Illinois All-American Likes Tennessee

After a season in which Tennessee's offensive line struggled to overcome confusion, it's reassuring to know the Vols are recruiting an O-lineman who's driven to achieve perfection.

Mike Jones (6-5, 305) is a first team USA Today All-American offensive tackle, who led Richards High School to a 24-2 mark the last two seasons and the two most productive rushing years in team history. His approach to the game is as simple and straightforward as a pancake block.

"I play my hardest every play," he said, "and play every play like it's my last."

Playing strong-side tackle and part-time defensive tackle, Jones has posted some impressive numbers for the Class 6A Bulldogs, who went to the finals and quarterfinals of the Illinios state playoffs in 2001 and 2002. During his junior season, Jones graded out at 100 percent in a game against Oak Lawn High School. He hit the 98 percent once as a senior and averaged an astounding 91 percent over 12 games in 2002.

"It's a lot of mental things knowing where to go and when to double team," he said. "We have a lot of zone blocking where we read the defense.

"I think I'm equally good at both pass blocking and run blocking, but I enjoy run blocking more. That's what gets an offensive lineman going, just moving the ball down the field right down the defense's throat."

Attaining a perfect score means accomplishing your assignment on every play of a game — no missed assignments, penalties or physical errors. It means gaining the edge on your opponent every time the ball is snapped whether its a big tackle dug into the gap, a blitzing linebacker with a bead on the quarterback or speed rusher charging from the edge of space. Jones was in top form the night he reached the pinnacle of O-line play, and he recognizes that it took a lot of help from his fellow linemen to get there.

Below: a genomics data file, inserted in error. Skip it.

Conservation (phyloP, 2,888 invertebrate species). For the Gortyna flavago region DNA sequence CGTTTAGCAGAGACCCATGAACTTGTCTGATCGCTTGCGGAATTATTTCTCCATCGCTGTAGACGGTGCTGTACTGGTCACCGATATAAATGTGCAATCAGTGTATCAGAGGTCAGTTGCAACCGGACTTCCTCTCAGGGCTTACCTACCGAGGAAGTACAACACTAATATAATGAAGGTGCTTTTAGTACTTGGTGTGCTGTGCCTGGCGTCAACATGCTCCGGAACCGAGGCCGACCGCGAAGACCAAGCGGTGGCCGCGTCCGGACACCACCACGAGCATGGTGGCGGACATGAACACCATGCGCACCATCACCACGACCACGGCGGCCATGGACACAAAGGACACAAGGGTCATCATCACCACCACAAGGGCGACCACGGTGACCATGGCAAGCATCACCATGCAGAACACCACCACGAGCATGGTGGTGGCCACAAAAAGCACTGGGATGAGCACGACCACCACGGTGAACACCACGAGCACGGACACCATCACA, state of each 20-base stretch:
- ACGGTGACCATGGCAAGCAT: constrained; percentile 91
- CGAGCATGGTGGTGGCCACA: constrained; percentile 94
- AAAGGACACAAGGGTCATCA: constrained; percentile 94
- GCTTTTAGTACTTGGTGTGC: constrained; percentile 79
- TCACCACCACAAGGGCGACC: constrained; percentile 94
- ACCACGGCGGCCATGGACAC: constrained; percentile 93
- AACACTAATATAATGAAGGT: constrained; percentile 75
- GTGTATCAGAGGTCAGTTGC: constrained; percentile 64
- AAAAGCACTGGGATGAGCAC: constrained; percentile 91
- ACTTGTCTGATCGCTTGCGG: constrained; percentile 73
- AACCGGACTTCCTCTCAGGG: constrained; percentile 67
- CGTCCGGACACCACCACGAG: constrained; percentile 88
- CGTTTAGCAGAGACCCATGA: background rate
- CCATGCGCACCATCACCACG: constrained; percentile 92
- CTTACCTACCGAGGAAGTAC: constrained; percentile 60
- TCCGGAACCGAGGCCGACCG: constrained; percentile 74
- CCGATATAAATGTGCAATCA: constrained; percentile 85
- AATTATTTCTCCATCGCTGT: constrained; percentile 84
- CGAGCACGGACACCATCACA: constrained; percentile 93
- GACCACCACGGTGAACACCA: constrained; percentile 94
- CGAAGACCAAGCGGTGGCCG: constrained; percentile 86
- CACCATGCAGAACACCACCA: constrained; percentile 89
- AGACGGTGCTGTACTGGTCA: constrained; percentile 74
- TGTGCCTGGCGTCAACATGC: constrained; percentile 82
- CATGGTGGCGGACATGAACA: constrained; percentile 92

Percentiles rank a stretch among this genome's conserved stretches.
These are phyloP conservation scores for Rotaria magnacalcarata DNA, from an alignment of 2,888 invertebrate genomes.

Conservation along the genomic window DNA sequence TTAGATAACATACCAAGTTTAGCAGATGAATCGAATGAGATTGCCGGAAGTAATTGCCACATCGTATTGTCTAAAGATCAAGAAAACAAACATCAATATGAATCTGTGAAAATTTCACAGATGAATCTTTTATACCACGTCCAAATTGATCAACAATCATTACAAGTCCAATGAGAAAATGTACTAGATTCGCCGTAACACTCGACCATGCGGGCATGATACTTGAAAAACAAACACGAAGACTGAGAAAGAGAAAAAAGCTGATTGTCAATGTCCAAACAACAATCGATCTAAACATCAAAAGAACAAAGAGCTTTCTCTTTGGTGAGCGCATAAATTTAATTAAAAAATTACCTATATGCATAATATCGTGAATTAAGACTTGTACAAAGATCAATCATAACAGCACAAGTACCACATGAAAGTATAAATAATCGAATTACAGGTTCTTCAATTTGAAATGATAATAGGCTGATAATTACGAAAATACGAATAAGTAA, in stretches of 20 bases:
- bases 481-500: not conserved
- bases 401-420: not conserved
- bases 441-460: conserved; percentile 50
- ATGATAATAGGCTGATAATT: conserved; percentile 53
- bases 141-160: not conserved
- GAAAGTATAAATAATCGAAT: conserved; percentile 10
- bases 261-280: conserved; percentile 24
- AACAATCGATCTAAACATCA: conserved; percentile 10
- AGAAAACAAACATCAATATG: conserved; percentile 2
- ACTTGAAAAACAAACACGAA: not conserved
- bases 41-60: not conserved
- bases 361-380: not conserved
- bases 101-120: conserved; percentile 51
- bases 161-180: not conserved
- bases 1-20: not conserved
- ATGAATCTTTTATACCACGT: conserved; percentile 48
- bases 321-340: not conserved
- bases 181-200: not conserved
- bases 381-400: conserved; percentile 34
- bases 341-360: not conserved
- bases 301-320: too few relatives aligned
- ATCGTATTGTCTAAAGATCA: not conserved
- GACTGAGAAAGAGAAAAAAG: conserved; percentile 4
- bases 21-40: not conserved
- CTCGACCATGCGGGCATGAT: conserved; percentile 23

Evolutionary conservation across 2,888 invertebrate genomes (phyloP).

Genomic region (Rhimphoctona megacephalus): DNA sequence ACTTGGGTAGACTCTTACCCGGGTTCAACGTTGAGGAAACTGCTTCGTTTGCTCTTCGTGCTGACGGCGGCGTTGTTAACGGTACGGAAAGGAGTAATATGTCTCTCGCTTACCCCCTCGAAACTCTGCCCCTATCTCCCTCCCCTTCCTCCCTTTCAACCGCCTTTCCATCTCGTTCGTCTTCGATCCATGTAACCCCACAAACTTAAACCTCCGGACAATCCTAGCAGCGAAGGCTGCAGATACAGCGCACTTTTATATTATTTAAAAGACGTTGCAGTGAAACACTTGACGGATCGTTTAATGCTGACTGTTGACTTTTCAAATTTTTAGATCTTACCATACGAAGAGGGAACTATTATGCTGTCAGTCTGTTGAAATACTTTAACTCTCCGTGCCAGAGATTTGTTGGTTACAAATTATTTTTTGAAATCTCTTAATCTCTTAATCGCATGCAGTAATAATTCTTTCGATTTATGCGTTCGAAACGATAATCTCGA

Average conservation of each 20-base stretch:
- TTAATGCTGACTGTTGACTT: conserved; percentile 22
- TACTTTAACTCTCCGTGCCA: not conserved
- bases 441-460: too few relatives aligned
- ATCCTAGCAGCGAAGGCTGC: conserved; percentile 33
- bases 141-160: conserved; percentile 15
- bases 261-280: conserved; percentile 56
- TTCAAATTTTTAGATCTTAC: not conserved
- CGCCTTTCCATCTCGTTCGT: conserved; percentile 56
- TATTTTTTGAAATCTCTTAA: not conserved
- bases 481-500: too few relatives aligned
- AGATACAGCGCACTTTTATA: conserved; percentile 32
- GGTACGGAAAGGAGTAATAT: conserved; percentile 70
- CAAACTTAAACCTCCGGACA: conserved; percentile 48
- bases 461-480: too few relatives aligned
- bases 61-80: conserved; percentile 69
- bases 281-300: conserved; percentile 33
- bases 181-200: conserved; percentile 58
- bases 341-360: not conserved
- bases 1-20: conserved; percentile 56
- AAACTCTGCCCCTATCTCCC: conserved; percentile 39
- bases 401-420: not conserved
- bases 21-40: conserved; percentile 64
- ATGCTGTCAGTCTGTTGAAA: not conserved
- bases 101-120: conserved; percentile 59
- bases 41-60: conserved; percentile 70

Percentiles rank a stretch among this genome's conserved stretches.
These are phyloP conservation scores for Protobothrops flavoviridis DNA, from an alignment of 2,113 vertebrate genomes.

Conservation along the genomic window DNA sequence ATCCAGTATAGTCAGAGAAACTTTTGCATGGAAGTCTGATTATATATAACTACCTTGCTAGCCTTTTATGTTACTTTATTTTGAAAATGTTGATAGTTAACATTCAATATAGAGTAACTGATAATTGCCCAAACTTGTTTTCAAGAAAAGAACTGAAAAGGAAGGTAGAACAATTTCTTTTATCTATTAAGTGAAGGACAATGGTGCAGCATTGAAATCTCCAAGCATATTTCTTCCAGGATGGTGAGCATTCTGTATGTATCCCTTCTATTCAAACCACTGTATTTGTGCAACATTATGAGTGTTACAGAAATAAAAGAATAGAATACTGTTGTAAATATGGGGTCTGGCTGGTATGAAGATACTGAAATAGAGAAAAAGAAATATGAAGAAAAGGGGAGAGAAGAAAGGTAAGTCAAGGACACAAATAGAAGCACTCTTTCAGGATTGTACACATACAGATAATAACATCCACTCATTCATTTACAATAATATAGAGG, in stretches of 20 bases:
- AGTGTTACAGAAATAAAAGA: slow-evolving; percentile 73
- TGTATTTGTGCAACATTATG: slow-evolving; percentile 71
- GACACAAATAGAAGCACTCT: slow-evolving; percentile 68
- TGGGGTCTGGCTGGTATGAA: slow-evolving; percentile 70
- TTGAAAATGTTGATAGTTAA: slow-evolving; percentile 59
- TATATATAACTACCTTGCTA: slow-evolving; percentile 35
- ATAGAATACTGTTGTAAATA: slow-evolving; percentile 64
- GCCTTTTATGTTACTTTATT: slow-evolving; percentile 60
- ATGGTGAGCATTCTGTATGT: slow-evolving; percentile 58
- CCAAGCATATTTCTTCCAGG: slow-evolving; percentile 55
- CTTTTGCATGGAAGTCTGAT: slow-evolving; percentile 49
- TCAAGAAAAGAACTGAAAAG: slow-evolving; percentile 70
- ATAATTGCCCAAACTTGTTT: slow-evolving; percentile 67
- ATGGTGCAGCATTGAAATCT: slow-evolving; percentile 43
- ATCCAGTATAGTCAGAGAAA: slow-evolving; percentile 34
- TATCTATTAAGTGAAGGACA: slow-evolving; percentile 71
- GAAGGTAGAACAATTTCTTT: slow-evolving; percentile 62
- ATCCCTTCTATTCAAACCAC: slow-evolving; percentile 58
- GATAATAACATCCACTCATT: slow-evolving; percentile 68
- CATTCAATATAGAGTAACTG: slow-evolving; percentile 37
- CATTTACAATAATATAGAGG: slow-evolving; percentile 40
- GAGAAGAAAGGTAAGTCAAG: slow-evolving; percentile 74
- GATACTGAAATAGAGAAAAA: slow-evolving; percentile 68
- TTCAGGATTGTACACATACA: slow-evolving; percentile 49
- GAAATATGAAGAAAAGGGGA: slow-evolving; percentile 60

"That night the whole line played really well," he said. "It was just a night that I had it going. I didn't fall or trip. The guys next to me were working the double-teams really well and everything just kind of fell into place."

Ultimately, Jones knows that success for an offensive lineman is a collective effort that requires the front five to work as one. That's the type of perspective that should fit perfectly into Tennessee's offensive line overhaul.

"One thing I know with our offensive line and in our system is that I'm only as good as the guy next to me," he explained. "I work on getting the guys next to me better so they can be their best, and we had one of our best offensive lines ever this year."

Jones has improved each year of his football career which began in the fourth grade. A lot of guidance and inspiration was provided by his brother who started two seasons at Notre Dame and is currently an offensive guard with the Baltimore Ravens. His evolution has had stages of progress physically, mentally, emotionally and mechanically, but he didn't have that big breakthrough until he grew from a 190-pound freshman into a 240-pound sophomore.

That growth experience was enough to convince him that maybe basketball wasn't his best sport. But in order to compete in a high school where football is king, he had to make a commitment by reconditioning his mind and body. In order to realize that goal he decided to abandon the hardwood and embrace the gridiron. Making that sacrifice made the transition possible, but not easy.

"It was hard and it took a lot of hard work to get where I am now," he said. "As a sophomore I didn't know if I had the confidence I needed, but my coaches had confidence in me and that really pushed me to get better until I started believing in myself. Even sophomore year I held my own, but I wasn't satisifed with what I did."

That internal drive to improve elevated Jones to a different level as a junior and senior, as he transformed from a player who fought to become the first sophomore starter on the offensive line in school history, to being recognized as one of the nation's top five offensive linemen.

That background helps him understand the Vols are going through a down phase that can be turned around with a shared goal and a collective commitment. That's why Tennessee is a strong contender for his services along with Notre Dame, Iowa, Miami and Penn State. He has visits left to UT (Jan. 17) followed by a trip to Penn State.

"Really the interest in Tennessee hasn't gone down at all," he said. "Certainly not because they had a rough season and a rough bowl game. It's just a matter of time before they'e back on top and I still have a great interest in Tennessee. I loved the place when I went down there in the summer — great facilities and a great staff. It's a place I would really enjoy going to."

It's also a place he could really make a difference.

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